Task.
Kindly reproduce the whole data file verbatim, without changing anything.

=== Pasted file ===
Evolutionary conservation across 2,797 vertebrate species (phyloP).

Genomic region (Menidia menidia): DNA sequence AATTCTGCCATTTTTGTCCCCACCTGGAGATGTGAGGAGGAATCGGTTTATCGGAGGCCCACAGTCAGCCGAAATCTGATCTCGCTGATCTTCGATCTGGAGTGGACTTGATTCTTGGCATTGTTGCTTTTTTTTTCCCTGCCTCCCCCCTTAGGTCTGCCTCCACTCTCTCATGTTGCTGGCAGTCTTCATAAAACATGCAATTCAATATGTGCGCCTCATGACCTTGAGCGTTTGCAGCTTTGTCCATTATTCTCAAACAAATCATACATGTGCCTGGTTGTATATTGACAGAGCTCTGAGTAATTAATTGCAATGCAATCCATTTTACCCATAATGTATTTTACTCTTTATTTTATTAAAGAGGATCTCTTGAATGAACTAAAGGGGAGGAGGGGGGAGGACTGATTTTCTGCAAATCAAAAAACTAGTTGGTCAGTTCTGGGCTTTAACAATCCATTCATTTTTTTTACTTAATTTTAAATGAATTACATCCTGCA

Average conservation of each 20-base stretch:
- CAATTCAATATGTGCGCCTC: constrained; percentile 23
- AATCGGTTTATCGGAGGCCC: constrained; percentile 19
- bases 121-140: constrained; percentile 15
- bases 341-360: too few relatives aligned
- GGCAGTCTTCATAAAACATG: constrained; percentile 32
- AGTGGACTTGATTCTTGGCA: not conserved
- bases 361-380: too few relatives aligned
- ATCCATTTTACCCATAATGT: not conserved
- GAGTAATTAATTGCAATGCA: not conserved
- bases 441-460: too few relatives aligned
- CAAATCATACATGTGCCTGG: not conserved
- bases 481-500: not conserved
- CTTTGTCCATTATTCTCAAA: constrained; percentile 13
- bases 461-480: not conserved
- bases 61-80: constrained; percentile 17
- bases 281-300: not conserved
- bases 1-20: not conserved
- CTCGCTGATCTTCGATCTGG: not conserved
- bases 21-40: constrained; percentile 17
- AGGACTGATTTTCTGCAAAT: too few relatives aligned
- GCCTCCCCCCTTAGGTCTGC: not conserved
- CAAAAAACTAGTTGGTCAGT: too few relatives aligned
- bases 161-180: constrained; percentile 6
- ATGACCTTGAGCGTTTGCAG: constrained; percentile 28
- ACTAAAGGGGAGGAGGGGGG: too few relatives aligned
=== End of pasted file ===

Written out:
Evolutionary conservation across 2,797 vertebrate species (phyloP).

Genomic region (Menidia menidia): DNA sequence AATTCTGCCATTTTTGTCCCCACCTGGAGATGTGAGGAGGAATCGGTTTATCGGAGGCCCACAGTCAGCCGAAATCTGATCTCGCTGATCTTCGATCTGGAGTGGACTTGATTCTTGGCATTGTTGCTTTTTTTTTCCCTGCCTCCCCCCTTAGGTCTGCCTCCACTCTCTCATGTTGCTGGCAGTCTTCATAAAACATGCAATTCAATATGTGCGCCTCATGACCTTGAGCGTTTGCAGCTTTGTCCATTATTCTCAAACAAATCATACATGTGCCTGGTTGTATATTGACAGAGCTCTGAGTAATTAATTGCAATGCAATCCATTTTACCCATAATGTATTTTACTCTTTATTTTATTAAAGAGGATCTCTTGAATGAACTAAAGGGGAGGAGGGGGGAGGACTGATTTTCTGCAAATCAAAAAACTAGTTGGTCAGTTCTGGGCTTTAACAATCCATTCATTTTTTTTACTTAATTTTAAATGAATTACATCCTGCA

Average conservation of each 20-base stretch:
- CAATTCAATATGTGCGCCTC: constrained; percentile 23
- AATCGGTTTATCGGAGGCCC: constrained; percentile 19
- bases 121-140: constrained; percentile 15
- bases 341-360: too few relatives aligned
- GGCAGTCTTCATAAAACATG: constrained; percentile 32
- AGTGGACTTGATTCTTGGCA: not conserved
- bases 361-380: too few relatives aligned
- ATCCATTTTACCCATAATGT: not conserved
- GAGTAATTAATTGCAATGCA: not conserved
- bases 441-460: too few relatives aligned
- CAAATCATACATGTGCCTGG: not conserved
- bases 481-500: not conserved
- CTTTGTCCATTATTCTCAAA: constrained; percentile 13
- bases 461-480: not conserved
- bases 61-80: constrained; percentile 17
- bases 281-300: not conserved
- bases 1-20: not conserved
- CTCGCTGATCTTCGATCTGG: not conserved
- bases 21-40: constrained; percentile 17
- AGGACTGATTTTCTGCAAAT: too few relatives aligned
- GCCTCCCCCCTTAGGTCTGC: not conserved
- CAAAAAACTAGTTGGTCAGT: too few relatives aligned
- bases 161-180: constrained; percentile 6
- ATGACCTTGAGCGTTTGCAG: constrained; percentile 28
- ACTAAAGGGGAGGAGGGGGG: too few relatives aligned